According to UNA’s Office of Institutional Research, UNA’s freshman-to-sophomore retention averages 70% and is higher than the Alabama Peer average of 62%.  Both the four-year and six-year graduation rates are lower than the CSRDE average, but higher than the Alabama Peer average (Source: OIRPA, Performance-Based Ratios at UNA, Fall 2012).


Why don’t students return?  There are a number of reasons. Some UNA students don’t immediately return due to financial reasons—they may be working part-time and are unable to enroll the following fall but they return in the spring.  Still other students attend our university for general education classes and perhaps one or two classes in the major and then transfer elsewhere. While not specific to retention of mass communication students, OIRPA has found that among those students who did not return to UNA and who earned a UNA GPA of less than 2.0, almost 67% had inadequate college preparation based on high school GPA and ACT scores.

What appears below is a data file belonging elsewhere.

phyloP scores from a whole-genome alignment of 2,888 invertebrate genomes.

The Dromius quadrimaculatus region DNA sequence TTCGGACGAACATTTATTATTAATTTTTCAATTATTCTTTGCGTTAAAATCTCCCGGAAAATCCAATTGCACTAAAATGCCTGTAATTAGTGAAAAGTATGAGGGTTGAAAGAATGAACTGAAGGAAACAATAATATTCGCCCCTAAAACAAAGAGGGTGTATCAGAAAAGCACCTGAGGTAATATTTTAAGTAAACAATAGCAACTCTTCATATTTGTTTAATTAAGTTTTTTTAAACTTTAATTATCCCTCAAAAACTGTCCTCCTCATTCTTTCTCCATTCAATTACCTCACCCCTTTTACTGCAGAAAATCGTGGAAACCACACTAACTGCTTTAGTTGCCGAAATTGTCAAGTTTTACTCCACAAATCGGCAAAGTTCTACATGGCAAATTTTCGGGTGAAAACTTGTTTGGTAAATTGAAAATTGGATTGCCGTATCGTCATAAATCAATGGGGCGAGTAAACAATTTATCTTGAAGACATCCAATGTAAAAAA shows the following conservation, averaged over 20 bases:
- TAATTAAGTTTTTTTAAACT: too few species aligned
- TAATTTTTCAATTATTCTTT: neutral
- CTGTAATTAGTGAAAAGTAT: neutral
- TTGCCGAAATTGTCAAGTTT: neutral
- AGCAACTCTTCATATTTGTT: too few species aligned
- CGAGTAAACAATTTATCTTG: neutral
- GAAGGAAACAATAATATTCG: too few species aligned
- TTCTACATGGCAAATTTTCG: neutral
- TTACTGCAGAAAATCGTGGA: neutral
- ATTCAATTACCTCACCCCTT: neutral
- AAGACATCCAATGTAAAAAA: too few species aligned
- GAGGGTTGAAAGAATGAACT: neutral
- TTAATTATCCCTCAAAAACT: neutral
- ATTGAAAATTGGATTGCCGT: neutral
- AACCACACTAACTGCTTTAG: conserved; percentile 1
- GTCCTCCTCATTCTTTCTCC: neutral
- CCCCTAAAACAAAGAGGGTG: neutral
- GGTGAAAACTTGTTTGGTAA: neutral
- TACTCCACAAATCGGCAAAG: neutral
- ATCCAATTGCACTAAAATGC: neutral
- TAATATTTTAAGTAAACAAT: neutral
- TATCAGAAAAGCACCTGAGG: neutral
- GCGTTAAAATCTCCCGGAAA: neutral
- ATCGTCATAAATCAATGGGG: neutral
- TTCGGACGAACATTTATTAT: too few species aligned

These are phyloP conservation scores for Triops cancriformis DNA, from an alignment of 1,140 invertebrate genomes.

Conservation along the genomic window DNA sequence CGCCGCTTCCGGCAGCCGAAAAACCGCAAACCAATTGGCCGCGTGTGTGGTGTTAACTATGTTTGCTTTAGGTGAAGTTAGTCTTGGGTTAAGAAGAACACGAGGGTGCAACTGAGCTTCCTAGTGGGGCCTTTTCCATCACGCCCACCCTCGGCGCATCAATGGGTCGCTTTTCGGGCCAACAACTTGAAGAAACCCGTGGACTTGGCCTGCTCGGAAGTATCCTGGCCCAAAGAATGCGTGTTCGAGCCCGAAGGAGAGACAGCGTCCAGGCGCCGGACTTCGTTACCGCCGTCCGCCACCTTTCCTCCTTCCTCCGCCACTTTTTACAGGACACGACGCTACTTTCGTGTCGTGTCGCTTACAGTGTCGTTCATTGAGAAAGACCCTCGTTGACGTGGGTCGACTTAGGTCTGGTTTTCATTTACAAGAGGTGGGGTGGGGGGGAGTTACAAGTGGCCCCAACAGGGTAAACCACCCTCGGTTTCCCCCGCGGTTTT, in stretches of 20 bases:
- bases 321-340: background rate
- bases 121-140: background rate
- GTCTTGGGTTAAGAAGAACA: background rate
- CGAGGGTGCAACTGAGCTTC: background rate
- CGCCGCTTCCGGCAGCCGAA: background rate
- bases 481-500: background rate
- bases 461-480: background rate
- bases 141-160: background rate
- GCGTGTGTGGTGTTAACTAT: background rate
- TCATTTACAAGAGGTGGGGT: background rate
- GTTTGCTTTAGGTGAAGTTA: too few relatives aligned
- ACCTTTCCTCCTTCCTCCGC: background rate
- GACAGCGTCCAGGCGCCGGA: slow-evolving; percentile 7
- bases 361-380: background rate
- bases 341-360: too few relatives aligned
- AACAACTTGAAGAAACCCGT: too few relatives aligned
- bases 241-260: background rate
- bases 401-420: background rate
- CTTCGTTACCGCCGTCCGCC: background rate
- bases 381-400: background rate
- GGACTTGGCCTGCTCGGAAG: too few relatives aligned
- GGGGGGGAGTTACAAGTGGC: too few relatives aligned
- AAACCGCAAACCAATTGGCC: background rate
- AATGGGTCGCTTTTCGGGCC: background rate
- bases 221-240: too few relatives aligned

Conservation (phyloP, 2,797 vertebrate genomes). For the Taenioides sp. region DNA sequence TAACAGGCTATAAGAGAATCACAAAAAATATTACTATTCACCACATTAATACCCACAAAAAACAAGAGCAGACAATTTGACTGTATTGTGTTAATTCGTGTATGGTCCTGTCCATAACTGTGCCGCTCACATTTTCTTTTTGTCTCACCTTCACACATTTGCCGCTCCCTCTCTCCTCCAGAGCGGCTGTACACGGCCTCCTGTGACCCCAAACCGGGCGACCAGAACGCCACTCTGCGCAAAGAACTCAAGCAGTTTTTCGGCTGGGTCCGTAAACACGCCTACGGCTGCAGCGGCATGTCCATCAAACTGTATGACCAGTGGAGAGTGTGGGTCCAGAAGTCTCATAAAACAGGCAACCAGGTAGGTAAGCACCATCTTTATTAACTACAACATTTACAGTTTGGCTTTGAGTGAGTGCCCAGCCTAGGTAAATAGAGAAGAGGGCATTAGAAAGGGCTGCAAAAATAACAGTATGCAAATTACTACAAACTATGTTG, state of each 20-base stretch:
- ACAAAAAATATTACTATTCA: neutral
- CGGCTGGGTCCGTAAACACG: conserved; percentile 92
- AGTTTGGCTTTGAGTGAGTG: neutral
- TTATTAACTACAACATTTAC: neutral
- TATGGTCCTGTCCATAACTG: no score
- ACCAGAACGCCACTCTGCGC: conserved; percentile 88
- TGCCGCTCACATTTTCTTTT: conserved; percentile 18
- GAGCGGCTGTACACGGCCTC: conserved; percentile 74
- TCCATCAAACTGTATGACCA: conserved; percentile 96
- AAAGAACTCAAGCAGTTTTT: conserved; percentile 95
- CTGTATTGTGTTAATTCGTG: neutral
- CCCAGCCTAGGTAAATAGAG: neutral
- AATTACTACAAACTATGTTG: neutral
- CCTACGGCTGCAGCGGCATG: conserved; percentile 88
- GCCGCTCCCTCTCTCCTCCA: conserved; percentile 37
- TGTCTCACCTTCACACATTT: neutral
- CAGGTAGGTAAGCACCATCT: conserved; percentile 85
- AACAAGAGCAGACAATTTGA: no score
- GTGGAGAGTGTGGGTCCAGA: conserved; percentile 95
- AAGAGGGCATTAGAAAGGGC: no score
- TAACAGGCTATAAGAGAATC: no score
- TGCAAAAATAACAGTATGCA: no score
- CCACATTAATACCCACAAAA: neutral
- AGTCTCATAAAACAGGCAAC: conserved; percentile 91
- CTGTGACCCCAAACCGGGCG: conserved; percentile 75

According to an eight-year trend for the university, there is a slight increase in retention across campus. Females demonstrated a higher retention rate (74.2%) than males (66.2%) in
2010. White students had a higher retention rate (73.4%) than Black students (59.9%), but not as high as Hispanic students (76.2%). Retention trends calculated by student ethnicity in mass communication are not yet tracked due to the size of the cohort.  (Source: OIRPA, Retention, Progress and Graduation at UNA, Spring 2012).


Graduation Rates

The Mass Communication and Communication Arts programs were initiated in 2010. The four-year graduation data for the mass communication program is shown below. Because our students often put themselves through school, we have shown other graduation rates beyond the four-year rate.